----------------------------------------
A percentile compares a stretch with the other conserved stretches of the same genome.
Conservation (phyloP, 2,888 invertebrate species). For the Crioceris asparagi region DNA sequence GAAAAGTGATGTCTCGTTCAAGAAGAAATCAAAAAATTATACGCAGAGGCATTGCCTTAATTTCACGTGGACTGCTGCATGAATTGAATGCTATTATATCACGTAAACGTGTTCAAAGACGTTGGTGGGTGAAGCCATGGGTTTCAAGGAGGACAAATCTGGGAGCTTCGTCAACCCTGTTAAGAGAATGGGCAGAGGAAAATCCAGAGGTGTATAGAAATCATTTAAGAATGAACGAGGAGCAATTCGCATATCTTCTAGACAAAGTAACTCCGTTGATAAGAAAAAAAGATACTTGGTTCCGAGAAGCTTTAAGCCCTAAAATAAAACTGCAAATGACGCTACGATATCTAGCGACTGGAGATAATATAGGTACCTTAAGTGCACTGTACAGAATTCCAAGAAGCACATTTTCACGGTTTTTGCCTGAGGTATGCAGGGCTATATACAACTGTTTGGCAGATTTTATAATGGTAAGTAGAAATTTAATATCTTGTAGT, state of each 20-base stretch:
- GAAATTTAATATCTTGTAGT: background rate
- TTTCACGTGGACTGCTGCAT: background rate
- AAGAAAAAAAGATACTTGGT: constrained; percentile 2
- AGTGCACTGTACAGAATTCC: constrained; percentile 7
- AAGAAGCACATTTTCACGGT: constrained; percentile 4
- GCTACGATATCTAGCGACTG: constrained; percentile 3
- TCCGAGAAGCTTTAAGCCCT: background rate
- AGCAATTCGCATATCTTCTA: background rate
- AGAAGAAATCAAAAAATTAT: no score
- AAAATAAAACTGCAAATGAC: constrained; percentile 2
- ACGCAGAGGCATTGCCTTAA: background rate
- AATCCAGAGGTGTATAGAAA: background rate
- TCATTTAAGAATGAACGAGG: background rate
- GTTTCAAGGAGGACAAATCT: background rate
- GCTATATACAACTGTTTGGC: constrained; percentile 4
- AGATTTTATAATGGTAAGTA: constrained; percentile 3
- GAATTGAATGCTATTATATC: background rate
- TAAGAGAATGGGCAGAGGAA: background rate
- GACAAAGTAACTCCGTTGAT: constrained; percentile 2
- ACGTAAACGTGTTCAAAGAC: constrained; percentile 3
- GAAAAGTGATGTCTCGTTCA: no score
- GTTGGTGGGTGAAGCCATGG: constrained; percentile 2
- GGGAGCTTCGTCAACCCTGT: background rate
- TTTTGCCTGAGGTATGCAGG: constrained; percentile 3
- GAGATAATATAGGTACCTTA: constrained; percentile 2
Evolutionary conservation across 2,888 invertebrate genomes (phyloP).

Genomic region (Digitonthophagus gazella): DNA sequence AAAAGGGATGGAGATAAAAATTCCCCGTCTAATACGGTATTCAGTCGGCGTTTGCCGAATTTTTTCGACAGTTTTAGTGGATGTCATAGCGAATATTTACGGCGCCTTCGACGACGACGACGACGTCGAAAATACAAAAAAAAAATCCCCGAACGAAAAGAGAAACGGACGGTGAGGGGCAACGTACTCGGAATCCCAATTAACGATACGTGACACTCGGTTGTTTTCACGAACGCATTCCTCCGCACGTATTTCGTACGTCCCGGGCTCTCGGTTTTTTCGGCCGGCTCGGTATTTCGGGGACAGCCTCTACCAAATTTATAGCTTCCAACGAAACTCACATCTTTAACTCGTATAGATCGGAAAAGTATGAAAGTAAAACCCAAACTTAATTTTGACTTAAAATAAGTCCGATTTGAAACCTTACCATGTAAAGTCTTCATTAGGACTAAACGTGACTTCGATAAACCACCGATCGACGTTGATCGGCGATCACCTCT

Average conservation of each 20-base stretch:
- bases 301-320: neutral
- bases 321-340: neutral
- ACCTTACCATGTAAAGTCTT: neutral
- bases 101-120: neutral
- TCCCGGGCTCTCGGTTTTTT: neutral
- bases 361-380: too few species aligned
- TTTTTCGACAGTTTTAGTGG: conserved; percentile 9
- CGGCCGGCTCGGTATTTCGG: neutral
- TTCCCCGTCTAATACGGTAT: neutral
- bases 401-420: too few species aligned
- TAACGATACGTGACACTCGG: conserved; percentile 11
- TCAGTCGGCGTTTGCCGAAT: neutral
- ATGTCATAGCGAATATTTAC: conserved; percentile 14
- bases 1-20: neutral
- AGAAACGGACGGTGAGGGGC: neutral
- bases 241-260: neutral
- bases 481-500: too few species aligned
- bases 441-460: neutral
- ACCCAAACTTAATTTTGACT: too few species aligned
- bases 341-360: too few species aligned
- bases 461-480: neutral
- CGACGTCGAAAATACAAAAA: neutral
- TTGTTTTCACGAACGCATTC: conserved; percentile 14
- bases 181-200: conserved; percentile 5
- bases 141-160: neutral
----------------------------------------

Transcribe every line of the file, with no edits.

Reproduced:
A percentile compares a stretch with the other conserved stretches of the same genome.
Conservation (phyloP, 2,888 invertebrate species). For the Crioceris asparagi region DNA sequence GAAAAGTGATGTCTCGTTCAAGAAGAAATCAAAAAATTATACGCAGAGGCATTGCCTTAATTTCACGTGGACTGCTGCATGAATTGAATGCTATTATATCACGTAAACGTGTTCAAAGACGTTGGTGGGTGAAGCCATGGGTTTCAAGGAGGACAAATCTGGGAGCTTCGTCAACCCTGTTAAGAGAATGGGCAGAGGAAAATCCAGAGGTGTATAGAAATCATTTAAGAATGAACGAGGAGCAATTCGCATATCTTCTAGACAAAGTAACTCCGTTGATAAGAAAAAAAGATACTTGGTTCCGAGAAGCTTTAAGCCCTAAAATAAAACTGCAAATGACGCTACGATATCTAGCGACTGGAGATAATATAGGTACCTTAAGTGCACTGTACAGAATTCCAAGAAGCACATTTTCACGGTTTTTGCCTGAGGTATGCAGGGCTATATACAACTGTTTGGCAGATTTTATAATGGTAAGTAGAAATTTAATATCTTGTAGT, state of each 20-base stretch:
- GAAATTTAATATCTTGTAGT: background rate
- TTTCACGTGGACTGCTGCAT: background rate
- AAGAAAAAAAGATACTTGGT: constrained; percentile 2
- AGTGCACTGTACAGAATTCC: constrained; percentile 7
- AAGAAGCACATTTTCACGGT: constrained; percentile 4
- GCTACGATATCTAGCGACTG: constrained; percentile 3
- TCCGAGAAGCTTTAAGCCCT: background rate
- AGCAATTCGCATATCTTCTA: background rate
- AGAAGAAATCAAAAAATTAT: no score
- AAAATAAAACTGCAAATGAC: constrained; percentile 2
- ACGCAGAGGCATTGCCTTAA: background rate
- AATCCAGAGGTGTATAGAAA: background rate
- TCATTTAAGAATGAACGAGG: background rate
- GTTTCAAGGAGGACAAATCT: background rate
- GCTATATACAACTGTTTGGC: constrained; percentile 4
- AGATTTTATAATGGTAAGTA: constrained; percentile 3
- GAATTGAATGCTATTATATC: background rate
- TAAGAGAATGGGCAGAGGAA: background rate
- GACAAAGTAACTCCGTTGAT: constrained; percentile 2
- ACGTAAACGTGTTCAAAGAC: constrained; percentile 3
- GAAAAGTGATGTCTCGTTCA: no score
- GTTGGTGGGTGAAGCCATGG: constrained; percentile 2
- GGGAGCTTCGTCAACCCTGT: background rate
- TTTTGCCTGAGGTATGCAGG: constrained; percentile 3
- GAGATAATATAGGTACCTTA: constrained; percentile 2
Evolutionary conservation across 2,888 invertebrate genomes (phyloP).

Genomic region (Digitonthophagus gazella): DNA sequence AAAAGGGATGGAGATAAAAATTCCCCGTCTAATACGGTATTCAGTCGGCGTTTGCCGAATTTTTTCGACAGTTTTAGTGGATGTCATAGCGAATATTTACGGCGCCTTCGACGACGACGACGACGTCGAAAATACAAAAAAAAAATCCCCGAACGAAAAGAGAAACGGACGGTGAGGGGCAACGTACTCGGAATCCCAATTAACGATACGTGACACTCGGTTGTTTTCACGAACGCATTCCTCCGCACGTATTTCGTACGTCCCGGGCTCTCGGTTTTTTCGGCCGGCTCGGTATTTCGGGGACAGCCTCTACCAAATTTATAGCTTCCAACGAAACTCACATCTTTAACTCGTATAGATCGGAAAAGTATGAAAGTAAAACCCAAACTTAATTTTGACTTAAAATAAGTCCGATTTGAAACCTTACCATGTAAAGTCTTCATTAGGACTAAACGTGACTTCGATAAACCACCGATCGACGTTGATCGGCGATCACCTCT

Average conservation of each 20-base stretch:
- bases 301-320: neutral
- bases 321-340: neutral
- ACCTTACCATGTAAAGTCTT: neutral
- bases 101-120: neutral
- TCCCGGGCTCTCGGTTTTTT: neutral
- bases 361-380: too few species aligned
- TTTTTCGACAGTTTTAGTGG: conserved; percentile 9
- CGGCCGGCTCGGTATTTCGG: neutral
- TTCCCCGTCTAATACGGTAT: neutral
- bases 401-420: too few species aligned
- TAACGATACGTGACACTCGG: conserved; percentile 11
- TCAGTCGGCGTTTGCCGAAT: neutral
- ATGTCATAGCGAATATTTAC: conserved; percentile 14
- bases 1-20: neutral
- AGAAACGGACGGTGAGGGGC: neutral
- bases 241-260: neutral
- bases 481-500: too few species aligned
- bases 441-460: neutral
- ACCCAAACTTAATTTTGACT: too few species aligned
- bases 341-360: too few species aligned
- bases 461-480: neutral
- CGACGTCGAAAATACAAAAA: neutral
- TTGTTTTCACGAACGCATTC: conserved; percentile 14
- bases 181-200: conserved; percentile 5
- bases 141-160: neutral